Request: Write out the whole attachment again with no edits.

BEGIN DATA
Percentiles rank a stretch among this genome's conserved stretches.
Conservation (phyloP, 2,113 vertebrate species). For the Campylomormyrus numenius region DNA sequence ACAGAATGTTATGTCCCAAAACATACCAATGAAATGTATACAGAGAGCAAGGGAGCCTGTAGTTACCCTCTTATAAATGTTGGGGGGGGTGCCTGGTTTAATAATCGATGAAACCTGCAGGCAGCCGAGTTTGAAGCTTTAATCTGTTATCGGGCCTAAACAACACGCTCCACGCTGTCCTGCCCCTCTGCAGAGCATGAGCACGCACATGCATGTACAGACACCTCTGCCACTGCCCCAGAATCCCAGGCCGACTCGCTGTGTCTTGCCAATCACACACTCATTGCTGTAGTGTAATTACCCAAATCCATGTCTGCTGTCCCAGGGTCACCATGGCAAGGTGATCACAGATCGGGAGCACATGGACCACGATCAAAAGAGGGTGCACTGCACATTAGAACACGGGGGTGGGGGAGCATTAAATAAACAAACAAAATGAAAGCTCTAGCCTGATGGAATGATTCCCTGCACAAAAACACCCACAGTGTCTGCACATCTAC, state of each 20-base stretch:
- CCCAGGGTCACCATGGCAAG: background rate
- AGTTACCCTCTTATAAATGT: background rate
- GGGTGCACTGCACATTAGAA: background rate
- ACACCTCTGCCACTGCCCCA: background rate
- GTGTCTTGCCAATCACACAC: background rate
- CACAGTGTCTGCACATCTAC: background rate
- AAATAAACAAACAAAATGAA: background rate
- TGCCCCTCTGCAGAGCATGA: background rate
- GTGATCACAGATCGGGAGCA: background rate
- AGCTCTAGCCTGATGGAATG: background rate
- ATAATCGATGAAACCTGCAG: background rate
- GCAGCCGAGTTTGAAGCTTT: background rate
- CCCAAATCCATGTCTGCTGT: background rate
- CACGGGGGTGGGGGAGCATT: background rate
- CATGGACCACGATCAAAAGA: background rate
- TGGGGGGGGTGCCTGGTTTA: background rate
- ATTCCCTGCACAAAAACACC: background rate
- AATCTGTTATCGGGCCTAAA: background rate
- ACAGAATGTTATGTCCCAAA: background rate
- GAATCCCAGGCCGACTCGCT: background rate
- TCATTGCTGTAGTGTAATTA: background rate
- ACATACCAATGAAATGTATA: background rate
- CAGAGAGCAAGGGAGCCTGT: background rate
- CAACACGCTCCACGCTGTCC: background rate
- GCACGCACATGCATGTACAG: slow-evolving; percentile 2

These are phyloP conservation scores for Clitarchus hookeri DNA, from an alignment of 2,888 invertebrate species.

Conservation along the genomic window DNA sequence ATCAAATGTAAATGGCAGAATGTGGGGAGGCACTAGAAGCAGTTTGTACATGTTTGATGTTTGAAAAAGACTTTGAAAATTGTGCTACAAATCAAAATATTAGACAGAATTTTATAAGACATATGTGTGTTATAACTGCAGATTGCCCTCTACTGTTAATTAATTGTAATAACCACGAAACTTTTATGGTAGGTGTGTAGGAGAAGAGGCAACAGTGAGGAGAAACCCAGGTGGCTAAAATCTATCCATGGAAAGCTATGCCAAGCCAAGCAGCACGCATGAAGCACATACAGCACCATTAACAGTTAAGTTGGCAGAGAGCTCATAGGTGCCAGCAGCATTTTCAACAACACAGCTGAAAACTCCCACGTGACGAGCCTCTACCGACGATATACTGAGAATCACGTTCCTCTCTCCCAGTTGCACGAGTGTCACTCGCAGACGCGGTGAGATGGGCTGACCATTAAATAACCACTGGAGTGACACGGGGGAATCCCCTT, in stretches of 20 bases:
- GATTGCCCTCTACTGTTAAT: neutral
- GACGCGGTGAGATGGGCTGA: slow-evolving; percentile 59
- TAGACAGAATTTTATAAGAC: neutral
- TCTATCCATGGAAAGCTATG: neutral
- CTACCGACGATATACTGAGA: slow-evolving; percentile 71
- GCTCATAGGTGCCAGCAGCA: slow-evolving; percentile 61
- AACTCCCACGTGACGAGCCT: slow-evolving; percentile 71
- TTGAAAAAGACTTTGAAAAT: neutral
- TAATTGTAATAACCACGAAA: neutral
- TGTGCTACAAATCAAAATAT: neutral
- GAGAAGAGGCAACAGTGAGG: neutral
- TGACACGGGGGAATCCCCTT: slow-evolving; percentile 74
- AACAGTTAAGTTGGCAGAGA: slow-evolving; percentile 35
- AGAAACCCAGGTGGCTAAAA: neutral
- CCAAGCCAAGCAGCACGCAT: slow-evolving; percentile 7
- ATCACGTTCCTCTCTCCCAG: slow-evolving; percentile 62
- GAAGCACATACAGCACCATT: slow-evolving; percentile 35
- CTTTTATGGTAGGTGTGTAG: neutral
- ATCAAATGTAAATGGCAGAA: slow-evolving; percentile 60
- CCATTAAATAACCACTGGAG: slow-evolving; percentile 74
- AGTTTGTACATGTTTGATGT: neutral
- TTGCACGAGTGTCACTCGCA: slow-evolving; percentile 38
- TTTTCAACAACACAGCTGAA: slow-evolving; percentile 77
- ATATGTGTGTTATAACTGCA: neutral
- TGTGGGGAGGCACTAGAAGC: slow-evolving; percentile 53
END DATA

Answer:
Percentiles rank a stretch among this genome's conserved stretches.
Conservation (phyloP, 2,113 vertebrate species). For the Campylomormyrus numenius region DNA sequence ACAGAATGTTATGTCCCAAAACATACCAATGAAATGTATACAGAGAGCAAGGGAGCCTGTAGTTACCCTCTTATAAATGTTGGGGGGGGTGCCTGGTTTAATAATCGATGAAACCTGCAGGCAGCCGAGTTTGAAGCTTTAATCTGTTATCGGGCCTAAACAACACGCTCCACGCTGTCCTGCCCCTCTGCAGAGCATGAGCACGCACATGCATGTACAGACACCTCTGCCACTGCCCCAGAATCCCAGGCCGACTCGCTGTGTCTTGCCAATCACACACTCATTGCTGTAGTGTAATTACCCAAATCCATGTCTGCTGTCCCAGGGTCACCATGGCAAGGTGATCACAGATCGGGAGCACATGGACCACGATCAAAAGAGGGTGCACTGCACATTAGAACACGGGGGTGGGGGAGCATTAAATAAACAAACAAAATGAAAGCTCTAGCCTGATGGAATGATTCCCTGCACAAAAACACCCACAGTGTCTGCACATCTAC, state of each 20-base stretch:
- CCCAGGGTCACCATGGCAAG: background rate
- AGTTACCCTCTTATAAATGT: background rate
- GGGTGCACTGCACATTAGAA: background rate
- ACACCTCTGCCACTGCCCCA: background rate
- GTGTCTTGCCAATCACACAC: background rate
- CACAGTGTCTGCACATCTAC: background rate
- AAATAAACAAACAAAATGAA: background rate
- TGCCCCTCTGCAGAGCATGA: background rate
- GTGATCACAGATCGGGAGCA: background rate
- AGCTCTAGCCTGATGGAATG: background rate
- ATAATCGATGAAACCTGCAG: background rate
- GCAGCCGAGTTTGAAGCTTT: background rate
- CCCAAATCCATGTCTGCTGT: background rate
- CACGGGGGTGGGGGAGCATT: background rate
- CATGGACCACGATCAAAAGA: background rate
- TGGGGGGGGTGCCTGGTTTA: background rate
- ATTCCCTGCACAAAAACACC: background rate
- AATCTGTTATCGGGCCTAAA: background rate
- ACAGAATGTTATGTCCCAAA: background rate
- GAATCCCAGGCCGACTCGCT: background rate
- TCATTGCTGTAGTGTAATTA: background rate
- ACATACCAATGAAATGTATA: background rate
- CAGAGAGCAAGGGAGCCTGT: background rate
- CAACACGCTCCACGCTGTCC: background rate
- GCACGCACATGCATGTACAG: slow-evolving; percentile 2

These are phyloP conservation scores for Clitarchus hookeri DNA, from an alignment of 2,888 invertebrate species.

Conservation along the genomic window DNA sequence ATCAAATGTAAATGGCAGAATGTGGGGAGGCACTAGAAGCAGTTTGTACATGTTTGATGTTTGAAAAAGACTTTGAAAATTGTGCTACAAATCAAAATATTAGACAGAATTTTATAAGACATATGTGTGTTATAACTGCAGATTGCCCTCTACTGTTAATTAATTGTAATAACCACGAAACTTTTATGGTAGGTGTGTAGGAGAAGAGGCAACAGTGAGGAGAAACCCAGGTGGCTAAAATCTATCCATGGAAAGCTATGCCAAGCCAAGCAGCACGCATGAAGCACATACAGCACCATTAACAGTTAAGTTGGCAGAGAGCTCATAGGTGCCAGCAGCATTTTCAACAACACAGCTGAAAACTCCCACGTGACGAGCCTCTACCGACGATATACTGAGAATCACGTTCCTCTCTCCCAGTTGCACGAGTGTCACTCGCAGACGCGGTGAGATGGGCTGACCATTAAATAACCACTGGAGTGACACGGGGGAATCCCCTT, in stretches of 20 bases:
- GATTGCCCTCTACTGTTAAT: neutral
- GACGCGGTGAGATGGGCTGA: slow-evolving; percentile 59
- TAGACAGAATTTTATAAGAC: neutral
- TCTATCCATGGAAAGCTATG: neutral
- CTACCGACGATATACTGAGA: slow-evolving; percentile 71
- GCTCATAGGTGCCAGCAGCA: slow-evolving; percentile 61
- AACTCCCACGTGACGAGCCT: slow-evolving; percentile 71
- TTGAAAAAGACTTTGAAAAT: neutral
- TAATTGTAATAACCACGAAA: neutral
- TGTGCTACAAATCAAAATAT: neutral
- GAGAAGAGGCAACAGTGAGG: neutral
- TGACACGGGGGAATCCCCTT: slow-evolving; percentile 74
- AACAGTTAAGTTGGCAGAGA: slow-evolving; percentile 35
- AGAAACCCAGGTGGCTAAAA: neutral
- CCAAGCCAAGCAGCACGCAT: slow-evolving; percentile 7
- ATCACGTTCCTCTCTCCCAG: slow-evolving; percentile 62
- GAAGCACATACAGCACCATT: slow-evolving; percentile 35
- CTTTTATGGTAGGTGTGTAG: neutral
- ATCAAATGTAAATGGCAGAA: slow-evolving; percentile 60
- CCATTAAATAACCACTGGAG: slow-evolving; percentile 74
- AGTTTGTACATGTTTGATGT: neutral
- TTGCACGAGTGTCACTCGCA: slow-evolving; percentile 38
- TTTTCAACAACACAGCTGAA: slow-evolving; percentile 77
- ATATGTGTGTTATAACTGCA: neutral
- TGTGGGGAGGCACTAGAAGC: slow-evolving; percentile 53